Space: The SAAO hosts the Space Secretariat, which has played a leading role in the development of the space arena in South Africa, and in particular its National Space Policy, which was adopted by the Minister of Trade and Industry in March 2009. This led to the establishment of the new South African Space Agency in 2011. SAAO is the chief local organiser of the International Astronautical Congress 2011, which is being held in Cape Town, the first time it has ever been in Africa.
Awareness and Outreach: The SAAO plays a leading role in the promotion of science awareness and community development through a variety of science outreach programmes delivered by the SALT Collateral Benefits Division (SCBD) of SAAO. These activities are regarded as part of the core functions of the SAAO.
The overarching goal of SCBD is to ensure that the maximum collateral benefits are derived from the SALT project to advance the economy, technology, and society of Africa. In January 2006 the SCBD came under new leadership (Kevin Govender) at about the same time that SALT moved from the construction to operational phase. Although the main focus of activities has been in the immediate vicinity of the SAAO sites (Sutherland and Cape Town areas), the programme has made an impact across the continent.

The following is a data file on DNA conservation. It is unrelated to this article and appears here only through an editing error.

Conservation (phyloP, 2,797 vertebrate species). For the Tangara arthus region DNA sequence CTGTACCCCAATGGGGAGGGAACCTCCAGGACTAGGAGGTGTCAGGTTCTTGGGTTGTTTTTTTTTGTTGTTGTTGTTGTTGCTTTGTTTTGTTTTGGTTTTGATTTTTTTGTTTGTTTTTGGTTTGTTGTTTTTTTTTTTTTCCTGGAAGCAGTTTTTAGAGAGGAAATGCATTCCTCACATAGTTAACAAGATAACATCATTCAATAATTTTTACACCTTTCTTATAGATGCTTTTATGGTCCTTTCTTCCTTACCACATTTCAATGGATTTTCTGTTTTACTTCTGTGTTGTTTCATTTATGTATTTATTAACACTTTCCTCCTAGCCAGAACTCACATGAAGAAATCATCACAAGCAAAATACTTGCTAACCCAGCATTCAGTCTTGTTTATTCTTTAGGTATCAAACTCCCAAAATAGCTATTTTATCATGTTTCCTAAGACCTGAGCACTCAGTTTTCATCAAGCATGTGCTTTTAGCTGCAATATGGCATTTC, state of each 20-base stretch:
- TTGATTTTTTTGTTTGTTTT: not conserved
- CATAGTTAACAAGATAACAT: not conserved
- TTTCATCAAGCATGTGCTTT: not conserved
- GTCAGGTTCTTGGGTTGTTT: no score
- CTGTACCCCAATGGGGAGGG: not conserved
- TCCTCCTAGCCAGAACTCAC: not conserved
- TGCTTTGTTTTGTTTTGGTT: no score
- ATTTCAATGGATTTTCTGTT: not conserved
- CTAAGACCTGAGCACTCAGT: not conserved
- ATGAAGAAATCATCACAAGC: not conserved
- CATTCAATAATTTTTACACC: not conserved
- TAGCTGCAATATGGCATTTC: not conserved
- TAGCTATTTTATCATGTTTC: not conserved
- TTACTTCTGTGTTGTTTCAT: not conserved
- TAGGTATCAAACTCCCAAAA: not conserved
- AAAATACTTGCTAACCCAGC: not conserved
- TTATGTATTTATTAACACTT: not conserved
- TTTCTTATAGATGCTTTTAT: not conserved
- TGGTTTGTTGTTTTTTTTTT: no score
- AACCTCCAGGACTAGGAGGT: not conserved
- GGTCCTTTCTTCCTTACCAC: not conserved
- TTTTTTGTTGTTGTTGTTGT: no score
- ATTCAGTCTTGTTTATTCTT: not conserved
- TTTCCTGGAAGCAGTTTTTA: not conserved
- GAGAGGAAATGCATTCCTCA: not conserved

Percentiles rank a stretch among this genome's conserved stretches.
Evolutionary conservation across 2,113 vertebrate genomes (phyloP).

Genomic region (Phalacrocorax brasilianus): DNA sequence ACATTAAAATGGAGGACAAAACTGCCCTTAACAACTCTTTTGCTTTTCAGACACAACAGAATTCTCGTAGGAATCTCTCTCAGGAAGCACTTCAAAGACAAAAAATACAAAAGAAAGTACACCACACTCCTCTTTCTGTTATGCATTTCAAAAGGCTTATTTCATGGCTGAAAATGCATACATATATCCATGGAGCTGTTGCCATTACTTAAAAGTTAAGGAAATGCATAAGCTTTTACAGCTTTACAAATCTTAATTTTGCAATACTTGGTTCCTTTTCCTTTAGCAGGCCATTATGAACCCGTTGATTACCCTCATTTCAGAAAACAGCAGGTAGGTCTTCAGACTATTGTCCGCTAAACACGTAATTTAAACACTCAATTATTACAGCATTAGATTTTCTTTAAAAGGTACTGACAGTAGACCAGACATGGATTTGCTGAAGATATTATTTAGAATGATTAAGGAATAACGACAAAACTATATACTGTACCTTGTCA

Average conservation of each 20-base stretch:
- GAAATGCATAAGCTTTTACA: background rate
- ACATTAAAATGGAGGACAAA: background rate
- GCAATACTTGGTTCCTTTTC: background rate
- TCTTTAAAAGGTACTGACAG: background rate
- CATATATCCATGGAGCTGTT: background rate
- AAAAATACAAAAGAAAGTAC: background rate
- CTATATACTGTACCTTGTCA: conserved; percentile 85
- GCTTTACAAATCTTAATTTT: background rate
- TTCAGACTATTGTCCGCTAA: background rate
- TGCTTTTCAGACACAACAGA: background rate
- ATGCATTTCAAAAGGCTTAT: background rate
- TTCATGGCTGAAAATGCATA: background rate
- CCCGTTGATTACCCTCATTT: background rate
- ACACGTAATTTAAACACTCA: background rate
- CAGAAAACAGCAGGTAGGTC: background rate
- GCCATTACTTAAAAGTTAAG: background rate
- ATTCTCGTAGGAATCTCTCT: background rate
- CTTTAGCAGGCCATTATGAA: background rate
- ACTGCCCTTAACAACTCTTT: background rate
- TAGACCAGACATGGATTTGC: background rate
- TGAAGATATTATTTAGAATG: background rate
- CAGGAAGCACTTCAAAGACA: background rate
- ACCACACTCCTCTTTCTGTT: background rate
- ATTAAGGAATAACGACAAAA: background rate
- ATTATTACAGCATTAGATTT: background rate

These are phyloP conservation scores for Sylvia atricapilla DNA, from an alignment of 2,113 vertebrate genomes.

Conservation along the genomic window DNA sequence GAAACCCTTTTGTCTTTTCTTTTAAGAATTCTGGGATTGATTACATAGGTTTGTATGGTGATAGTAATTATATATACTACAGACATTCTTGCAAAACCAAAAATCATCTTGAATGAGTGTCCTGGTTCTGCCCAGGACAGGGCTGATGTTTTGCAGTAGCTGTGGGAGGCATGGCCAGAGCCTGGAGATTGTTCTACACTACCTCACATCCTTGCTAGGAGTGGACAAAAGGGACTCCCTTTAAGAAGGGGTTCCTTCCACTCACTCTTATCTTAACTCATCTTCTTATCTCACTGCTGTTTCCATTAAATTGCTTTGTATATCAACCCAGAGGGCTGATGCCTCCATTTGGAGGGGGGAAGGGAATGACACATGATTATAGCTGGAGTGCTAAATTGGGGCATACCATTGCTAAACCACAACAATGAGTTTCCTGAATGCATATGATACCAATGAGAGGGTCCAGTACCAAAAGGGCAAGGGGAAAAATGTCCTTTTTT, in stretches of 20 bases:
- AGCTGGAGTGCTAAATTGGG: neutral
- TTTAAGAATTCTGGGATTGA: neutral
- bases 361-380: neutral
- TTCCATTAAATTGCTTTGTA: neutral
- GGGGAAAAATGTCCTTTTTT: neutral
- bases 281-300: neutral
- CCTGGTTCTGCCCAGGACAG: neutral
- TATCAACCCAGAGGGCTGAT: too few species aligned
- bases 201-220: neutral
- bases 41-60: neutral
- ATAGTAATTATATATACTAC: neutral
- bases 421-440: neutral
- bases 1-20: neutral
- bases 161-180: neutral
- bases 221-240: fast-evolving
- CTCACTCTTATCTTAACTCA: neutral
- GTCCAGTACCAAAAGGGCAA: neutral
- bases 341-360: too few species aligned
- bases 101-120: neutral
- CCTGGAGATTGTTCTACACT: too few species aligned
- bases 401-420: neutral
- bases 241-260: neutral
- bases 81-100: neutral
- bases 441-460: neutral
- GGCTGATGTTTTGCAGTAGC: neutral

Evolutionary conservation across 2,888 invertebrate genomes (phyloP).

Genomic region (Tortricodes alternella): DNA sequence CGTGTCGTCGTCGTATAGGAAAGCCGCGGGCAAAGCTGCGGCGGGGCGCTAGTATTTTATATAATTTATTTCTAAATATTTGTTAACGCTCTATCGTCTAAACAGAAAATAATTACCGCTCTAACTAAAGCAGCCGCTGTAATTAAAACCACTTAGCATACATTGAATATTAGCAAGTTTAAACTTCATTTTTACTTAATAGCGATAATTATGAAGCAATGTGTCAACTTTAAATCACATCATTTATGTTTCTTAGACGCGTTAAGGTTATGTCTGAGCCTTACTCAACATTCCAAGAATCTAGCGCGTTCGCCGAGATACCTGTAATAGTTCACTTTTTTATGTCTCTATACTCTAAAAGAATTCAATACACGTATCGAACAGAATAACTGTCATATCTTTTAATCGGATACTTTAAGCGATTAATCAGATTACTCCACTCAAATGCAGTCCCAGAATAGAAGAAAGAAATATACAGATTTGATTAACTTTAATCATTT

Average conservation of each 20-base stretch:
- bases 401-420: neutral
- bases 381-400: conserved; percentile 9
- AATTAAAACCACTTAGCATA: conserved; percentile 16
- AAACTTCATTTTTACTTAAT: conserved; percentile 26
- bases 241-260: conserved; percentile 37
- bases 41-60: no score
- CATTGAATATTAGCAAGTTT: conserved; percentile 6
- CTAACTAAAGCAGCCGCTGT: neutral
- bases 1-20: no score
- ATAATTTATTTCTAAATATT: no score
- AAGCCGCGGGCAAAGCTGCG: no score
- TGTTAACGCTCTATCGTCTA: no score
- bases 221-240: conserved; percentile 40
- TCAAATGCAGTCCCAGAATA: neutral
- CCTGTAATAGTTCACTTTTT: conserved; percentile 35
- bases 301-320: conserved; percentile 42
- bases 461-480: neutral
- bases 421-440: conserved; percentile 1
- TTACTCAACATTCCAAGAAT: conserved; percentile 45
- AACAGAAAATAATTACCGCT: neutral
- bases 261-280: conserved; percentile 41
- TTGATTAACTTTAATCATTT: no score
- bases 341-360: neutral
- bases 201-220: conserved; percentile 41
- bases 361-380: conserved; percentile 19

The SCBD has focussed on three areas:
* education in mathematics, science, engineering and technology in order to supply the country and the continent with well-trained and motivated professionals in substantially increased numbers;
* science communication and awareness to effectively engage with the public in order to disseminate relevant information in the fields of astronomy and space science;
* and socio-economic development in order to contribute to a better quality of life for all people, especially the disadvantaged.